So what they would do is form a company in a day with as little as two shareholders. They then would take advantage of a little known procedure. They would ask a market maker that they had a relationship with to post a “bid” and an “ask” quote on behalf of them – a shareholder of the corporation. Now anyone with access to the deeper broker dealer levels of quotes could see that this was not a market maker quote, but a quote by a market maker acting as a broker dealer for a client.
 
However, the PINK SHEETS would automatically (at the time) pick up the quote and show it on their records. So in a matter of days a person could create what looked like a PINK SHEET company (that sold for $200,000).
 
The next phase of the scam is that the scam artists offered the “grey sheet” companies at a substantially cheaper price usually in the $50,000 to $150,000 range. Now all of this would actually be okay if the parties who did this disclosed that is was a “grey sheet” company and not a pink sheet company.
 
However, what they usually did is represent it as a pink sheet company and found suckers who thought they were getting a good deal.
 
The problem with “grey sheet” shells is that they are not “piggy back qualified” (means other broker dealers can’t jump on a trade them) and are often improperly structured and can never become a pink sheet or reporting company. So if you want to move on up to a higher exchange you literally have to throw them away. Instead of saving $75,000 you lose $125,000 or whatever you paid for it.
 
Eventually the PINK SHEETS stopped listing these shells on their records but because some of these “grey sheets’ actually effected trades years ago, they are still picked up by all the stock quotation services and still are a problem today because a scam artist can throw out a symbol, you can look it up on Yahoo Finance and there it is.
 
Of course he says it is on the PINK SHEETS, but it is not. So the novice buyer gets ripped off. I picked up a client a month ago that bought a grey sheet for $50,000. After examining the structure, my advice: throw it away and start over again.
 
The second thing to watch out for is PINK SHEET companies that were formerly reporting companies. My staff has had many discussions with the SEC regarding this yet there still seems to be a lot of misunderstanding, incompetency, and out and out fraud going on when it comes to these vehicles.
 
Here is the problem. (Now keep in mind I am not an attorney and what I am telling you here is not legal advice but information that was explained to me by conversations with the SEC’s staff.) When you are a reporting company and you cease to file reports the SEC can technically de-list you from quotation. In, I believe, 2004 the SEC put together a unit that does nothing else than file suits against former reporting companies that are behind in their filings, and request that the stock be deregistered and the companies be de-listed from the OTC quotation services such as the PINK SHEETS.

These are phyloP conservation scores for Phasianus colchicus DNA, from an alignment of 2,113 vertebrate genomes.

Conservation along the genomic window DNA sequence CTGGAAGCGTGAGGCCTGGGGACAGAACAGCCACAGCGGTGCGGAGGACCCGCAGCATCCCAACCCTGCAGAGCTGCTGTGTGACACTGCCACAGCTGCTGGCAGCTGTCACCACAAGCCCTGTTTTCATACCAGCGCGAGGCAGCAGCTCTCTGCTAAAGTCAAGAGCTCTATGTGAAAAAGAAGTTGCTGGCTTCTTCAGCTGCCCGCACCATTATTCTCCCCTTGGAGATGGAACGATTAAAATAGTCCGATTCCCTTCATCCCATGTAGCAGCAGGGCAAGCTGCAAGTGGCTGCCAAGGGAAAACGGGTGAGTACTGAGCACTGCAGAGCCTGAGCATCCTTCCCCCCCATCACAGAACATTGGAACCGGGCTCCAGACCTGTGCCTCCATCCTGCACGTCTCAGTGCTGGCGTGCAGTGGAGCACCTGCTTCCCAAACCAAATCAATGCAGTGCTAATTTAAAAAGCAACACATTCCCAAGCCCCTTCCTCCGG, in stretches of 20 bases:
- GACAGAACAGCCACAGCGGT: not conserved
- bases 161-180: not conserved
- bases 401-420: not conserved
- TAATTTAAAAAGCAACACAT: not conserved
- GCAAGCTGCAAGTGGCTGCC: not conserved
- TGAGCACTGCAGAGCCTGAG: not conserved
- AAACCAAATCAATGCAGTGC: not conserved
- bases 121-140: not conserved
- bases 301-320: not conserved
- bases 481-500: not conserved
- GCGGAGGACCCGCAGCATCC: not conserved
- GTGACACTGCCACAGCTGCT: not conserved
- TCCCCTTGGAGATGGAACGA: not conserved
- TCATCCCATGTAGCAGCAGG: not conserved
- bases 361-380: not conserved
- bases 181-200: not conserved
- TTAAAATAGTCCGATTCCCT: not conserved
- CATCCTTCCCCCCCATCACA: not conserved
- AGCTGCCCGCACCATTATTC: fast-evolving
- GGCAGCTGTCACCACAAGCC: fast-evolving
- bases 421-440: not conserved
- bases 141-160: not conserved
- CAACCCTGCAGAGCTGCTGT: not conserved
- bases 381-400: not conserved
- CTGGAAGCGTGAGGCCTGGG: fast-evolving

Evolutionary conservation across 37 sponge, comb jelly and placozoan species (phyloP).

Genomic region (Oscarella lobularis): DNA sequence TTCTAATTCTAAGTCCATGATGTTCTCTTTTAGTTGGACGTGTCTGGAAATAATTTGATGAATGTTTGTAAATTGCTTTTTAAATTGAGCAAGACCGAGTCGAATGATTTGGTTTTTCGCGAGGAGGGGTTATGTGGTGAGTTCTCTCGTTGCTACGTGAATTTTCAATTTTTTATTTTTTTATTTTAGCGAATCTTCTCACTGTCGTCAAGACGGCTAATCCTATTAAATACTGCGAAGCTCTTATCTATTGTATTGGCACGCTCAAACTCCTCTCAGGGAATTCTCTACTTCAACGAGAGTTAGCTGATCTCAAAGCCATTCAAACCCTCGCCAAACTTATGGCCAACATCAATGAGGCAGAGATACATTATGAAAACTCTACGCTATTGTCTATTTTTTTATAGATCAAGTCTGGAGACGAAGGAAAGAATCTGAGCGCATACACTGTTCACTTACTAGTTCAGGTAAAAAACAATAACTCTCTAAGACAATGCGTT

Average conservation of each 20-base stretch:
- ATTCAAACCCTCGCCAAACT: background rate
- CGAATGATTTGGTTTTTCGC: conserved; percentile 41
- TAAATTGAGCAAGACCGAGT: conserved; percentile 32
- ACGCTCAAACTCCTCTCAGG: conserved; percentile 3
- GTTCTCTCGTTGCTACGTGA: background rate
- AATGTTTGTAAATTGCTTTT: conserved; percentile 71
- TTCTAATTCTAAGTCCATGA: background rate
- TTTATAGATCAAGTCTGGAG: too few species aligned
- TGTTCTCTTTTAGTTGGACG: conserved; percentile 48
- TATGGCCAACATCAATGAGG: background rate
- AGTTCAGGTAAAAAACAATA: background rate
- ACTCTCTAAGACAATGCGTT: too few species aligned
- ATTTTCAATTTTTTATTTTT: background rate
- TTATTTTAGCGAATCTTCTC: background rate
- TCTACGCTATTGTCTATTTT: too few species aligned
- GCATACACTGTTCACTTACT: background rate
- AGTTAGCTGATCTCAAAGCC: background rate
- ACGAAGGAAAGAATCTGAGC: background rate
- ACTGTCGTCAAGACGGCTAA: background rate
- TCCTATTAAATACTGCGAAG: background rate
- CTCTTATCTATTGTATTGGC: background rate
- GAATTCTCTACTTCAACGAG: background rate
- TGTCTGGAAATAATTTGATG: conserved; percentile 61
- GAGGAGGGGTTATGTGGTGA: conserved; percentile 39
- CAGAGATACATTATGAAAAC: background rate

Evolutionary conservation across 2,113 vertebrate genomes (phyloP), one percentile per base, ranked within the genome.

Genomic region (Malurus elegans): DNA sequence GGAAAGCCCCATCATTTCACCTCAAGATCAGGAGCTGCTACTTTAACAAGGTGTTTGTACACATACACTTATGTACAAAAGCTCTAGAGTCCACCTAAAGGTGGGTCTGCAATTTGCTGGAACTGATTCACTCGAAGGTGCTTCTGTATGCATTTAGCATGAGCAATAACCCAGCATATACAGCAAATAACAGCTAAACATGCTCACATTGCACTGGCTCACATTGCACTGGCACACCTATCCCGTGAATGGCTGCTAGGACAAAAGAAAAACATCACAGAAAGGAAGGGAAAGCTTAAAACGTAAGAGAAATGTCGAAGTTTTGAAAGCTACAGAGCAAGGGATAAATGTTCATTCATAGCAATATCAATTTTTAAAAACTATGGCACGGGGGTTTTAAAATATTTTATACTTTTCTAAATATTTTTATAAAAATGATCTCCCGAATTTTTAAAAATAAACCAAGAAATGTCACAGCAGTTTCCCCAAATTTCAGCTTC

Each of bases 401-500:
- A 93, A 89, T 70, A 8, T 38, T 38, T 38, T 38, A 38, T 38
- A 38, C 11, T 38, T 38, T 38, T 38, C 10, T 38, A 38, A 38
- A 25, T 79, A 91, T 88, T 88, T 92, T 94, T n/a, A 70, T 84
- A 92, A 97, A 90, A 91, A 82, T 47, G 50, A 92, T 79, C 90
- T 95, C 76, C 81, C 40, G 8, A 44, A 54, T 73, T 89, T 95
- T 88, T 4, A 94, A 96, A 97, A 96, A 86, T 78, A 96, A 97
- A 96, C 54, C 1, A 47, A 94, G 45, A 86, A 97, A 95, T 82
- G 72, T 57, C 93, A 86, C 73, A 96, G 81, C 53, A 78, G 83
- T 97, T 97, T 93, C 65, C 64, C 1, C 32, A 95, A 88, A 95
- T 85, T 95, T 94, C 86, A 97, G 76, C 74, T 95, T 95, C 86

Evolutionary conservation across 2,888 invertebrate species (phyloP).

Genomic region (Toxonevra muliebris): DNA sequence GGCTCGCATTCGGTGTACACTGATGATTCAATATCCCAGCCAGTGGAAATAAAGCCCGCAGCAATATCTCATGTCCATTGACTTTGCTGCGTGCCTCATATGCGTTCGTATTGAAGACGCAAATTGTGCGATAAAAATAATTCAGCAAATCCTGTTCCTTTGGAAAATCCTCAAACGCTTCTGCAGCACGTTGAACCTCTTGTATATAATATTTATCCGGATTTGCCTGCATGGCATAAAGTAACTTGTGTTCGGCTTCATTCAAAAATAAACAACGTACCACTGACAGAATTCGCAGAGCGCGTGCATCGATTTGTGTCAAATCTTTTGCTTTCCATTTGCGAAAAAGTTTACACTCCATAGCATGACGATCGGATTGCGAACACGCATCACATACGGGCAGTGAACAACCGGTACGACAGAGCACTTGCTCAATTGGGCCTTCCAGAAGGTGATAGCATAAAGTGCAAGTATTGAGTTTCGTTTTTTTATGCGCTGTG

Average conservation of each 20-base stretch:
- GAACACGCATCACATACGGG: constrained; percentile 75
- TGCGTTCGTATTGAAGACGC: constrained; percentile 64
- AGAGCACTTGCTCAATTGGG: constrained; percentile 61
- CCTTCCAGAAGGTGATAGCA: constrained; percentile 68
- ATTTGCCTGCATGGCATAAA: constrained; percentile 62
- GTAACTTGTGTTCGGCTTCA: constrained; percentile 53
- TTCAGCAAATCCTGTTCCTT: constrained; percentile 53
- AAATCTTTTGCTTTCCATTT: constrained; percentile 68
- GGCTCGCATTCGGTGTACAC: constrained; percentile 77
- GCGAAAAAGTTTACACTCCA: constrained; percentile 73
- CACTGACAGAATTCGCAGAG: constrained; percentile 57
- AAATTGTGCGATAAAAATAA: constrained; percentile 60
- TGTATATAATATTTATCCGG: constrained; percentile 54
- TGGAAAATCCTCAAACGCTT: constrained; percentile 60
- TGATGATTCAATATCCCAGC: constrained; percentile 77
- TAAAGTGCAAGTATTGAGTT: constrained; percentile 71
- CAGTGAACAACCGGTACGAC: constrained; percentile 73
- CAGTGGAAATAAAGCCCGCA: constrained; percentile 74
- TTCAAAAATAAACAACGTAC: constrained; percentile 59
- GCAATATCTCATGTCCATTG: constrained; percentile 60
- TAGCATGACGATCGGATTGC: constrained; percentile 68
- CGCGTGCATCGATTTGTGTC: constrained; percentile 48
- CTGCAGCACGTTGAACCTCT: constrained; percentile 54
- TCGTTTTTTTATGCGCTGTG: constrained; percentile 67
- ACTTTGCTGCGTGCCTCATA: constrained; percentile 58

So if you buy or merge with a public vehicle that was once reporting but is behind in its reports you could be de-listed by the SEC at any time. If you paid $200,000 for this vehicle and the next day it is de-listed, you won’t be happy. Moreover, you could recover your quotation by bringing your filings current, but if the records are not attainable (as is often the case with some of these old pinks) you may never be able to recover your listing.
 
The scam that is going around now is that you can file a Form 15 that and this stops your liability as stated above. The Form 15 only stops your reporting requirements from the day that you file it. So if you are behind in your reporting requirements since 2002, and you file it today 10/13/08, you no longer have to file any reports after 10/13/08. However, as long as you are not current on your reports prior to 10/13/08 the SEC can still de-list you for being delinquent in your reporting requirements. And the only way you can move a pink sheet company back up to the OTCBB in most cases is by bringing all those past due filings current along with your new filing. 
 
Scam artists and uninformed incompetent investment bankers and attorneys are representing that the company is completely without risk even though it is behind in its SEC reports as it has filed its form 15 to stop reporting. This is false information as directly told to us by the SEC staff.
 
Now in February of this year, 2008, the SEC introduced some new rules. One of them essentially made rule 144 unavailable for the shareholders of a company that has ever been a shell. Rule 144 is the “safe harbor” rule which allow stockholders can take the restrictive legend off of their stock after they have held it for a year. Without rule 144 theoretically you could be stuck with restricted stock forever, or at least until that stock is registered – if ever.
 
A company that has been a shell has to become a reporting company and then wait a year before rule 144 is again available to its shareholders.
 
If you bought or merged into a company that did not have rule 144 available to it, you may find it difficult to sell your stock to investors. Investors don’t mind waiting a year to get free trading stock but who wants to wait ….forever?
 
Now all three of these problems wouldn’t be that big of a deal for some people and companies if these potential problems were properly disclosed. The scam artists don’t disclose these potential problems however. They simply try to sell these vehicles for a lower price and thereby attract “suckers.”